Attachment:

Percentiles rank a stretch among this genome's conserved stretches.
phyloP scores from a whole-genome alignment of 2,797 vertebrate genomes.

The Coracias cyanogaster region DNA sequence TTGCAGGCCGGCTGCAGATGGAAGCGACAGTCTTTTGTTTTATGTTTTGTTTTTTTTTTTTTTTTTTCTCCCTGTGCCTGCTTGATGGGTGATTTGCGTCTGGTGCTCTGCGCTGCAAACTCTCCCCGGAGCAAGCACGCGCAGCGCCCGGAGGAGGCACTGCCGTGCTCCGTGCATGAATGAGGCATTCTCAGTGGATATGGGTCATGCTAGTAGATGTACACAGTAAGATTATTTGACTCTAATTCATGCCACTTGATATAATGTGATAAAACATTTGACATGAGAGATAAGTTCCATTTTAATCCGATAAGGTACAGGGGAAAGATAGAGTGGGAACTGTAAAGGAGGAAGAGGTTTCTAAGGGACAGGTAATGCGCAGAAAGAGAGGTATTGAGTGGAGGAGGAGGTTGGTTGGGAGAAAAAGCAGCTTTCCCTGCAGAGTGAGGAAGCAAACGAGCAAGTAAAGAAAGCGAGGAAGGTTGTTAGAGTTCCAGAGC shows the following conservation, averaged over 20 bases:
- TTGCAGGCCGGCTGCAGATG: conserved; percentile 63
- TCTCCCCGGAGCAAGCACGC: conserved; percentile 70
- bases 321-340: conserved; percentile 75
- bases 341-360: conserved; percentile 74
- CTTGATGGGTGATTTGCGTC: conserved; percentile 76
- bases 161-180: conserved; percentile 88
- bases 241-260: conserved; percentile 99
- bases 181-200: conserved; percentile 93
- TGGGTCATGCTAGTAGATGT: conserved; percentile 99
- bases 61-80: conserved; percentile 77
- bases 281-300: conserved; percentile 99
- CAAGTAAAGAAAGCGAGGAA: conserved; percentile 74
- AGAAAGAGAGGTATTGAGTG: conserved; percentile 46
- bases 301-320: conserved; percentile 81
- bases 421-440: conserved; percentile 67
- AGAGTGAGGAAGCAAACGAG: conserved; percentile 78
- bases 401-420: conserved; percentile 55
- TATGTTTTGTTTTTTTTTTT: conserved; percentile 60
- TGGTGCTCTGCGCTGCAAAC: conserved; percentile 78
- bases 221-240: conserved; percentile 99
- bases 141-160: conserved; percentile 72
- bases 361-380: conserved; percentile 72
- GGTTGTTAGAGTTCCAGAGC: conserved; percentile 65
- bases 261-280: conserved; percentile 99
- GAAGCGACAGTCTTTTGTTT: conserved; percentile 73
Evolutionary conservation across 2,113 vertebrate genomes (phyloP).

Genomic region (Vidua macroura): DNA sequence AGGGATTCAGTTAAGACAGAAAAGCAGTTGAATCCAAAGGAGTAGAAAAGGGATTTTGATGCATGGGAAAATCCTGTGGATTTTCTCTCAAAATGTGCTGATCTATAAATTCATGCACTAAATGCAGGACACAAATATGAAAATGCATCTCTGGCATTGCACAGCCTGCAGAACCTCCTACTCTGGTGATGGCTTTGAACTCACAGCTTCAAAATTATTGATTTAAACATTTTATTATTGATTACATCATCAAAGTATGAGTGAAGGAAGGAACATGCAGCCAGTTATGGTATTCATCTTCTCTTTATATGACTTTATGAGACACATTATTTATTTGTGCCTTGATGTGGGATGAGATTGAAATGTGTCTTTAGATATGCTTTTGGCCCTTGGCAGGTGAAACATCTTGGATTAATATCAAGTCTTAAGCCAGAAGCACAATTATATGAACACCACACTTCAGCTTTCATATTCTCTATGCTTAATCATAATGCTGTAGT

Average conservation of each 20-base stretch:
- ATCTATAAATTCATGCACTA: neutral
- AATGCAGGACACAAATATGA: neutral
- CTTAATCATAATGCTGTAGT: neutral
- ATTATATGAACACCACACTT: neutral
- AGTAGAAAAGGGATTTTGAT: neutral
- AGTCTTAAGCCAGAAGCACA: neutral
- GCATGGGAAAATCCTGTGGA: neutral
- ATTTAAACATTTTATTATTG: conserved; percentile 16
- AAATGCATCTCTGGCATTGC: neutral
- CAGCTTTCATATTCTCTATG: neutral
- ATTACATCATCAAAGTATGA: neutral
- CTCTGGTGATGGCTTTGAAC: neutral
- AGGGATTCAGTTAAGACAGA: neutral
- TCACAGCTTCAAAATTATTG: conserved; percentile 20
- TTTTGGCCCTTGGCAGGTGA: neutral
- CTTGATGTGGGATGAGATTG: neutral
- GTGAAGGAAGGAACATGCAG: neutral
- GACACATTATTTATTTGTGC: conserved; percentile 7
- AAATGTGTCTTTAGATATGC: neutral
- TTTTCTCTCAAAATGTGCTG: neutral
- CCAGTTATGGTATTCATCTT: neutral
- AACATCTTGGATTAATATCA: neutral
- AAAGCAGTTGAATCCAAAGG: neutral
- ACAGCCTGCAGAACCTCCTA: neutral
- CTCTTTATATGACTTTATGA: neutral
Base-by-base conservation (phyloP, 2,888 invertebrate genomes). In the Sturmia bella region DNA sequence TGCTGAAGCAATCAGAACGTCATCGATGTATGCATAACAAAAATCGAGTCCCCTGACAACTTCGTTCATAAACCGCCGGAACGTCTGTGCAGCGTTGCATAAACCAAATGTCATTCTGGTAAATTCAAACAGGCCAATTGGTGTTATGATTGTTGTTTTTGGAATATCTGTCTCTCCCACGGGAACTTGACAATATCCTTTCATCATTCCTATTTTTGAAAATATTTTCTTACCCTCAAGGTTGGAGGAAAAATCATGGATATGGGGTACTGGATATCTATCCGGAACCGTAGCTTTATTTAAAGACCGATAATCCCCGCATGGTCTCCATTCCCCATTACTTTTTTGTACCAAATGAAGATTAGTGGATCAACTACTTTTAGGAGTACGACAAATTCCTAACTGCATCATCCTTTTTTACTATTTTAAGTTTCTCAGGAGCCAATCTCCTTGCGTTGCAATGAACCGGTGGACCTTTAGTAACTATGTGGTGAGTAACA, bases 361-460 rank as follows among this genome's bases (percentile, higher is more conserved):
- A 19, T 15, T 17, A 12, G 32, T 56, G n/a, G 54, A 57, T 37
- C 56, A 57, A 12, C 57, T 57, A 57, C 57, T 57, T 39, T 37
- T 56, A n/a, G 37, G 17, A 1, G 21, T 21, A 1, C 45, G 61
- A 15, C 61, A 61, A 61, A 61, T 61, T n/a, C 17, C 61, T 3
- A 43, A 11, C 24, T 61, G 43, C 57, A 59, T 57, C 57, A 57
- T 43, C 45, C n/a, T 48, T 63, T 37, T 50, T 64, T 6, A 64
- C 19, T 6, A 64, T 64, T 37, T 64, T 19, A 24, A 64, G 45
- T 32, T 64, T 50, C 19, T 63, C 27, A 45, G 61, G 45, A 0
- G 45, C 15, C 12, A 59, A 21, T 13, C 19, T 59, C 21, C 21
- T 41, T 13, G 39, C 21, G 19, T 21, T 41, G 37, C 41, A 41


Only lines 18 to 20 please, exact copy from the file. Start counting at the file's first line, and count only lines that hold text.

- bases 421-440: conserved; percentile 67
- AGAGTGAGGAAGCAAACGAG: conserved; percentile 78
- bases 401-420: conserved; percentile 55